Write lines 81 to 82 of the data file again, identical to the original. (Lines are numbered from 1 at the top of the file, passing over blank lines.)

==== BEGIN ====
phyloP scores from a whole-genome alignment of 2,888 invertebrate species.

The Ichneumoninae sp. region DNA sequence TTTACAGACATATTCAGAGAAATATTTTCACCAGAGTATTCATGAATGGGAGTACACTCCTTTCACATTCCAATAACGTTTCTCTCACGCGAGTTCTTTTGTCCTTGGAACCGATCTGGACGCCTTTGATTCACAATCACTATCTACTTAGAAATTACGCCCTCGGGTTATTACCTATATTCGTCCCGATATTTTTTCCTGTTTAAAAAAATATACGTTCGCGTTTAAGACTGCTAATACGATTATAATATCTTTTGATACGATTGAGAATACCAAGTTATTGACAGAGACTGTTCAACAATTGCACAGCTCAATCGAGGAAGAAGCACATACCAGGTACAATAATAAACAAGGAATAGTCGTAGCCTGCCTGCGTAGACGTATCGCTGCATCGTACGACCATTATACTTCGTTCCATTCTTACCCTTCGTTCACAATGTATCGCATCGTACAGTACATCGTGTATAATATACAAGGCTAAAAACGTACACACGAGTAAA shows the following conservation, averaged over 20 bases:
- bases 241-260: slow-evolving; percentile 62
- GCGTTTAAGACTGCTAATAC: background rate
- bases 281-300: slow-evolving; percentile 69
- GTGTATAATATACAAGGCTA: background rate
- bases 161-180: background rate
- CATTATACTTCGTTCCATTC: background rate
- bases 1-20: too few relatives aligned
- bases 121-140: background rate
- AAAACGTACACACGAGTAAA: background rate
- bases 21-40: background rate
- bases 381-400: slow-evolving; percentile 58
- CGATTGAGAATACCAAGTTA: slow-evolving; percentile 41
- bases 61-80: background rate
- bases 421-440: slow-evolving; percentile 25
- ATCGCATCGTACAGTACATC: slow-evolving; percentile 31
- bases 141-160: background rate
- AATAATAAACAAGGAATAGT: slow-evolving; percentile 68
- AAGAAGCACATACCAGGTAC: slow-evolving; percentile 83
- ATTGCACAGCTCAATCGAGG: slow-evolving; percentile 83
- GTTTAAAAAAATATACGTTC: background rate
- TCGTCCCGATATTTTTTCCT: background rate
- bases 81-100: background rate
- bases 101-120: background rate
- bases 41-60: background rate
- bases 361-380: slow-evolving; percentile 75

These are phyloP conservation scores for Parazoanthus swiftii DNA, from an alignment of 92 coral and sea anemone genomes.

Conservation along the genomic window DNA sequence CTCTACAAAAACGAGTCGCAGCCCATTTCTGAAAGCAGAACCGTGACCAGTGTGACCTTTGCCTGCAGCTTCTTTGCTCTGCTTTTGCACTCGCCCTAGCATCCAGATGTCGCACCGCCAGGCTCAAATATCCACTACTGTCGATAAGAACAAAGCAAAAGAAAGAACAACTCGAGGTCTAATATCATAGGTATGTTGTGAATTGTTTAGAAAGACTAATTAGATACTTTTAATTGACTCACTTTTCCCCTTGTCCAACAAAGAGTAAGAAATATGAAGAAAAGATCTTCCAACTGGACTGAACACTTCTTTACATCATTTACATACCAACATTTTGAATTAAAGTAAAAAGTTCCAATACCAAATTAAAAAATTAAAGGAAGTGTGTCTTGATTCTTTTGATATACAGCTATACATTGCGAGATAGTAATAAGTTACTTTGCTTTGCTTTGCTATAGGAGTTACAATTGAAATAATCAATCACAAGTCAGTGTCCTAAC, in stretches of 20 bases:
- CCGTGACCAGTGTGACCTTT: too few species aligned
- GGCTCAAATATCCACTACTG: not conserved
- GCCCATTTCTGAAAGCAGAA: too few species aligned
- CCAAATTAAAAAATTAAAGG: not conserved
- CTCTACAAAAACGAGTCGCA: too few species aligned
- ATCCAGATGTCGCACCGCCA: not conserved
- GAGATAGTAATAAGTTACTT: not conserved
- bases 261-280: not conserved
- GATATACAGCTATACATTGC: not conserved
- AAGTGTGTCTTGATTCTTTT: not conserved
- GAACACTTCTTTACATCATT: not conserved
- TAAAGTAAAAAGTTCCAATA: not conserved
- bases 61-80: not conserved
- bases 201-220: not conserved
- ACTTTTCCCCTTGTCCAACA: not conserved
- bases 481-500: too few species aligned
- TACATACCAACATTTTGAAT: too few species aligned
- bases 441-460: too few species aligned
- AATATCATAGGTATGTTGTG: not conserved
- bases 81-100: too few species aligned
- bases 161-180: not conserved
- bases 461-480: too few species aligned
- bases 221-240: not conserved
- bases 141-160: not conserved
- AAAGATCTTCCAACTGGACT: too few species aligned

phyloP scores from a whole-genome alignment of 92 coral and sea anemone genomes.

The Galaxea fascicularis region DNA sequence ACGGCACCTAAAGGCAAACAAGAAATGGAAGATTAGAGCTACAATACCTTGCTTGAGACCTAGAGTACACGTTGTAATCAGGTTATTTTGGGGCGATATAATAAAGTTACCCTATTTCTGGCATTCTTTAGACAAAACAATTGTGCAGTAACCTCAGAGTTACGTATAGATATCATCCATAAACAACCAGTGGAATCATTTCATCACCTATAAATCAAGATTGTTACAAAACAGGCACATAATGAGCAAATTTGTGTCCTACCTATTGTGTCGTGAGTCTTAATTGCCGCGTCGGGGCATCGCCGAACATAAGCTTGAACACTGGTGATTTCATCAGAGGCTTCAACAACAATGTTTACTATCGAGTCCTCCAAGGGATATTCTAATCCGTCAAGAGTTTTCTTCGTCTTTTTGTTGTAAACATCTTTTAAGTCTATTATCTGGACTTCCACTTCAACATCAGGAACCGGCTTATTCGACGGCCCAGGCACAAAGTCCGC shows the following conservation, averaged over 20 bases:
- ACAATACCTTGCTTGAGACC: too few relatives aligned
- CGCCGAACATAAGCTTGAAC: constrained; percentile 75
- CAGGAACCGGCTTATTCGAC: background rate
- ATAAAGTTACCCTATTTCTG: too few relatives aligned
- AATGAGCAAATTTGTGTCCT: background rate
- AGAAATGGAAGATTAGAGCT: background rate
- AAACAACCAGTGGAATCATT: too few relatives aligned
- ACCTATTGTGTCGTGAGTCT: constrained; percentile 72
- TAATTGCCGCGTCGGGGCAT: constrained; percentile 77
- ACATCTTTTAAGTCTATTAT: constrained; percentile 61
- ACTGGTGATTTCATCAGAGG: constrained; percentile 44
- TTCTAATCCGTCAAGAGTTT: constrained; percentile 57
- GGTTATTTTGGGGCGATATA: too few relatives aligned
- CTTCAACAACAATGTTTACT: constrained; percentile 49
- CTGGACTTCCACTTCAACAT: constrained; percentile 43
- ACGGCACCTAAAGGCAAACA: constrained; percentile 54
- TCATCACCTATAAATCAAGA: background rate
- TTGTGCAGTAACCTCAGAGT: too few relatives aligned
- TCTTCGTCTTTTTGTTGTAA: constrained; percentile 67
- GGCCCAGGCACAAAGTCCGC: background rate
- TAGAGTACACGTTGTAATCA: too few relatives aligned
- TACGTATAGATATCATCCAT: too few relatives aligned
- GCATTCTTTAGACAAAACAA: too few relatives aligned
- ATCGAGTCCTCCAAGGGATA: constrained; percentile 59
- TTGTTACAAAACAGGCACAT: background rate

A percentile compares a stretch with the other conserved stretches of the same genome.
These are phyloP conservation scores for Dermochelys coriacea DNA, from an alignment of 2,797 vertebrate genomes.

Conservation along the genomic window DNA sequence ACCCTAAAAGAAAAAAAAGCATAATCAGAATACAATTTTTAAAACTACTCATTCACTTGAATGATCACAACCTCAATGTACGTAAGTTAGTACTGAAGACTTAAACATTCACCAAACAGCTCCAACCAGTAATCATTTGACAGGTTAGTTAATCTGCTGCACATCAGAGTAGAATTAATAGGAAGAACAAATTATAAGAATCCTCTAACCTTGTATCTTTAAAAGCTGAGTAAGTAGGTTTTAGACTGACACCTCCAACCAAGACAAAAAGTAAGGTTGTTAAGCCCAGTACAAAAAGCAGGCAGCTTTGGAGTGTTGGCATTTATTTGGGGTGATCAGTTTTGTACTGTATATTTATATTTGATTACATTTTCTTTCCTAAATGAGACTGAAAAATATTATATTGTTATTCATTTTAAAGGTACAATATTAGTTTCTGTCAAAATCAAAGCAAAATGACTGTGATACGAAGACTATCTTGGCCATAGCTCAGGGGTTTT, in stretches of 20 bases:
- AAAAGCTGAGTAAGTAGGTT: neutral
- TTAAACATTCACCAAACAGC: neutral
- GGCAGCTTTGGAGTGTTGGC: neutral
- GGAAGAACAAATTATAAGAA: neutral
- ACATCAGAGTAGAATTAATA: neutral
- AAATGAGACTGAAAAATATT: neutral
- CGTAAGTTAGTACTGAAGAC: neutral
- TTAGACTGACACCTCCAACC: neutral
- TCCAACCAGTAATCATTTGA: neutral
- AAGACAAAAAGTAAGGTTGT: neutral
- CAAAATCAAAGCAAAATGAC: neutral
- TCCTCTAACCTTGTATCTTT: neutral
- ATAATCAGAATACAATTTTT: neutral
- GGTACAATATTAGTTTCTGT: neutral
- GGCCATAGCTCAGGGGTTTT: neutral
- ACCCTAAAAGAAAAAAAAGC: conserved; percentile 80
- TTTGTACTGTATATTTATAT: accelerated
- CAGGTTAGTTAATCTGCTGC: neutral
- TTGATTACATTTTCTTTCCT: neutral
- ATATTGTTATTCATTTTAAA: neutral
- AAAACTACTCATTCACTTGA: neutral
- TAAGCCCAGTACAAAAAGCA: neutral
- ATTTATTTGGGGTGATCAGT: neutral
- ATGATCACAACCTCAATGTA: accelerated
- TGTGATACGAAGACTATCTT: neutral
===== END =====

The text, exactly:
- TTGTTACAAAACAGGCACAT: background rate

A percentile compares a stretch with the other conserved stretches of the same genome.